AP Perspectives—The View From Skookumchuck Road: People, Not Boxes
We all do it. We meet someone new – a prospect, a donor, a Board member, a staff member, or others. We quickly learn a few brief things about them and then we make our own assumptions, based on our knowledge, beliefs, past experiences, and other factors. In one sense we build a box for each person, put in what we learned from them, and then fill in more of the box with our own assumptions which later may prove correct or wrong as we learn more about them.
Several years ago I was interviewing an attorney for a feasibility study I was doing as a consultant to an organization. I knew he was a senior partner and guessed he had a high income, as most senior partners do. The attorney introduced himself and said “Yes, I’m a senior partner in the firm and you probably think I make a lot of money. Well, I do, but I have three kids in private colleges and universities and honestly that takes a pretty big chunk of my income.” So my basic assumption about his income was correct, but now I had additional information which modified that assumption.
Many years before that I was on the senior administrative staff of a university on the south side of Chicago. Here I found the tables were turned. I was one of the few white faces on the campus, which had about 66% Black students plus some Hispanic and other minority group students. A good portion of the academic and administrative staff were also Black. So here I was the clear minority; my “box” was quickly filled in by many of the students I interacted with, and those on the staff and faculty I worked with. It was another time when racial and ethnic tensions were high – only a few years after the slaying of Dr. Martin Luther King, Bobby Kennedy, and others. Student assumptions, at least one student’s assumptions were brought home to me on my first day of staffing a student committee. I was the only white face in the room and we started the meeting with me introducing myself very briefly. A student across the table glared at me and said “You’re a racist!” I had hardly said a word, and was not sure what to do. Suddenly I realized my “minority status”, even though it was obviously something I could walk away from, put me in an uncomfortable box here. The group knew almost nothing about me, but already at least one person had directly expressed what others may well have been feeling. I decided it was best not to argue, and maybe he at least in part was right and I needed to work on my own feelings. I thought the best approach was to review the agenda with the committee and move into the meeting. But my little box had quickly been partially filled however right or wrong he was.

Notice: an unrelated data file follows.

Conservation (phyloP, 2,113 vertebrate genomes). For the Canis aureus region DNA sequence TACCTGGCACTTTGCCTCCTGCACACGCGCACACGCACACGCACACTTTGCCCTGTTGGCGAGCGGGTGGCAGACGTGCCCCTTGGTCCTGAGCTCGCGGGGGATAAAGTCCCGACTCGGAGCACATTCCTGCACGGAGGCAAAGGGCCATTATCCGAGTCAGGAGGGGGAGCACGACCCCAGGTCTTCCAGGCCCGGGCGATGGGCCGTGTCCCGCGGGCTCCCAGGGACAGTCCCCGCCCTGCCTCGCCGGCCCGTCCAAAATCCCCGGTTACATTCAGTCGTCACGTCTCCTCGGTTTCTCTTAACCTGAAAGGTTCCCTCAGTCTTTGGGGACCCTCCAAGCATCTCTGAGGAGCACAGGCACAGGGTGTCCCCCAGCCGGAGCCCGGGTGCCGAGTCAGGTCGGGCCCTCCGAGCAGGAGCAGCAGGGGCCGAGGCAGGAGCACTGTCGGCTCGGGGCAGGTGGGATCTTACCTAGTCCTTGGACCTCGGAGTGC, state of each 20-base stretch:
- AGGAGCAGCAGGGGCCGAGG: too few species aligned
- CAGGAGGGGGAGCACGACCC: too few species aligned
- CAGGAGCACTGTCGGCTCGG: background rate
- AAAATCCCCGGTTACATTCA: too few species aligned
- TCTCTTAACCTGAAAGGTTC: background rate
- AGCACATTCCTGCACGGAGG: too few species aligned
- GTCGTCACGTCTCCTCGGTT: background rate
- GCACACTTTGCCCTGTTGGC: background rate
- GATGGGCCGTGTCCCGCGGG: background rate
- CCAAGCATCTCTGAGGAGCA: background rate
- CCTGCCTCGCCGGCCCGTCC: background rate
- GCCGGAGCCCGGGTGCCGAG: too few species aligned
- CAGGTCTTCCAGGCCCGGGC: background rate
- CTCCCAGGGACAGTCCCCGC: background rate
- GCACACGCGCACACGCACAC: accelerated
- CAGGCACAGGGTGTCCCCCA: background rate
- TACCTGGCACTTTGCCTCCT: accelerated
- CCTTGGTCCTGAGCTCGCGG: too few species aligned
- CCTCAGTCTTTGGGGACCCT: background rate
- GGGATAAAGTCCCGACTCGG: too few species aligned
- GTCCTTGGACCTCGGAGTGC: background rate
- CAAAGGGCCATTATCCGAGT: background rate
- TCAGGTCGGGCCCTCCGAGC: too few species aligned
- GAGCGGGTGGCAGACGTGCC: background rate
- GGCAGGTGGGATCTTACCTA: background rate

Much later in my role as consultant I was meeting for the first time with a client’s fundraising committee. As committee members were arriving, one member took me aside and said “You’ll meet someone today who you think is not well off. He’ll probably be dressed in jeans, boots, and a flannel shirt.” Everyone else was in very proper Chicago business attire. He continued “You may not notice, but his belt buckle probably cost $400. He’s worth more than all of us put together.”
So, how do you prevent just filling in each person’s “box” with your own assumptions and beliefs based on some simple categories you have such as: “wealthy”, “busy”, “important”, “active”, etc.? Start with the most obvious. Each person is unique and not just another box to be filled in by you without reference to who he or she actually is. If the person is to play a key role in your organization in some way, find out as much as you can about him or her before actually meeting the person. I once interviewed the CEO of a very large company and, after we introduced ourselves, he said “Do you know what my company actually does?” Fortunately, I had sone some research and said “Yes, you make these products,” and I listed some of them. “You know,” he said, “The last time I did one of these interviews, I asked the same question and the guy had absolutely no idea what we did. That ended the interview and I told him to leave.” So find out as much as you can – real, factual information – about each person before meeting him or her. And don’t assume too much beyond that information. This basic, real information can be the basis for the usual small talk and the more important parts of the conversation that will follow. And learn what “active listening” is about and how it can be used to quickly engage a person and know much more about each one.